Skip to content
Advertisements

Reaction

It taught me to ask myself, “Is this a distress to be tolerated or a problem to be solved?” Anonymous post. Thank you for sharing! Advertisements

The inevitable

TW: death; suicide Death can be a taboo topic, but it is an inevitable one. Within the past 2 weeks, I’ve had 5 deaths impact my life. The one I really want to focus on is the first one which was a suicide. We worked together and I had only had a couple interactions with her. In all honesty, my first reaction was “I get it.” Anyone that has struggled with suicidal ideations “gets it.” Then, I became numb. That’s my defense mechanism when I’m not ready to process something… Read more The inevitable

Definition

“How do you define your mental illness?” I like to ask people this because it’s interesting to see how they choose to define their mental illness. If they can’t, it opens the discussion of this. Yes, we can go to the diagnostic criteria, but I’ve posted in the past about how constricting this can be especially for treatment. If you haven’t, take the time to reflect on how you define your mental illness. I think this is important in breaking down the stigma because we all have a story to… Read more Definition

Being uncomfortable

This is especially for the people that feel stuck in their recovery and struggling with making that “first step” towards treatment. It is ok to be uncomfortable. Treatment is going to constantly test you. You will be pushed to places that you may have buried for years. I’ve spoken before about vulnerability and I feel like that was the hardest part for me. Something as simple as accepting hard truths was an accomplishment for me in the beginning. If you are struggling at the moment, with moving forward or accepting… Read more Being uncomfortable

NEDA Awareness Week

Bulimia ruled my life for many years. I was ashamed of it, but it was mine and I didn’t want to let go of it. I was open about my issues with depression and anxiety as a teenager, but guarded with discussing bulimia because it was the one thing providing an temporary fix. I didn’t care about the sore throats, stomach ulcers, arrhythmia, dizziness, etc. None of that matter. So after an inpatient stay, I finally became open about it (mostly because I couldn’t purge like I wanted to) and… Read more NEDA Awareness Week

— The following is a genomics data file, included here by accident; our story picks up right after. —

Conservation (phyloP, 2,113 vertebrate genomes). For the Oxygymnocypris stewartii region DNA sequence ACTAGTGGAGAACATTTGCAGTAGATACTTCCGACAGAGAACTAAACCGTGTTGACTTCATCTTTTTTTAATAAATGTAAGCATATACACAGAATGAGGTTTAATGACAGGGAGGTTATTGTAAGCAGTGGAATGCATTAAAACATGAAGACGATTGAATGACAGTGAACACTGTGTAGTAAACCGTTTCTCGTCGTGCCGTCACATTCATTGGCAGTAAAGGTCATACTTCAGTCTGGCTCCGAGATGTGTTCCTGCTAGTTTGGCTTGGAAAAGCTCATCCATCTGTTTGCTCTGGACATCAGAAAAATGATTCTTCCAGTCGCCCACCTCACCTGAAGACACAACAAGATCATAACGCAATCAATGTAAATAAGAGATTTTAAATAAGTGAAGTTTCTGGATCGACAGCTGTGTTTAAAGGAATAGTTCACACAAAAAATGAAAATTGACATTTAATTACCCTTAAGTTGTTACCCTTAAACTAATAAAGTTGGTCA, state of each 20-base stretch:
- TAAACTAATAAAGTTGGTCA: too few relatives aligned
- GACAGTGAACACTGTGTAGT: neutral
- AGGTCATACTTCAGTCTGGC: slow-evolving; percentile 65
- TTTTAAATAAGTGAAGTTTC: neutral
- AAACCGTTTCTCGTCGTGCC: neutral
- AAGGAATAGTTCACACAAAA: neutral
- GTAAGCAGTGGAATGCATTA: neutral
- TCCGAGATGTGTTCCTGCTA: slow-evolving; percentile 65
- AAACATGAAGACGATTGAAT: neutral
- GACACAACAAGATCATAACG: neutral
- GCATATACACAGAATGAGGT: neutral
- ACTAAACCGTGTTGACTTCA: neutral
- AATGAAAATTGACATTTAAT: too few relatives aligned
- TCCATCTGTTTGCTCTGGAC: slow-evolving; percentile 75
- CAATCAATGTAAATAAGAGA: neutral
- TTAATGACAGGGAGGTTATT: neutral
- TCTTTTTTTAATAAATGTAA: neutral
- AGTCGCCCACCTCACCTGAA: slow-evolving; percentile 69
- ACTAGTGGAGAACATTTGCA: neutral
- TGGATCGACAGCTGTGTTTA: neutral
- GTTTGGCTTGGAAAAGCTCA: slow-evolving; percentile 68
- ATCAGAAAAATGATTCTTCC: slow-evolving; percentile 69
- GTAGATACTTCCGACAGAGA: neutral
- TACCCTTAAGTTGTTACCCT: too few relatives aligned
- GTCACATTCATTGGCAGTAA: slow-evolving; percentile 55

The aftermath

I have a friend that has schizoaffective disorder and we talked about the aftermath of an episode. Episodes include depressive, manic, mixed, psychotic, etc. You go through them at weeks (or months) and at times all you were trying to do is stabilize enough to make it through them. You survive it but now you have to deal with the aftermath. This could be the missed phone calls/emails, debt from excessive spending, or things that were just once an priority that took a backseat. My friend explained it as cleaning… Read more The aftermath

My own journey

“I’m a recovering drug addict and have learned to accept my own journey. I looked at someone else’s successes and would get disappointed when I didn’t live up to them. Once I realized I was still using addictive behaviors, just not with drugs, I was able to be real with myself. I’m now 2 years drug free and I want others to know it’s hard, but possible.” Anonymous post. Thank you for sharing!

Moving on

Through years of therapy and recovery, you learn different coping techniques or skills to manage your symptoms. Over time, you saw results and they were proven effective. You remain hopeful and dependent on them. Then one day, it no longer works. You give it time, try to make it habitual, but it still doesn’t work. I’ve learned with trying to manage my mental illnesses that I have to be flexible with ongoing management. What worked before may not work later. I would love to hear your experiences and thoughts regarding… Read more Moving on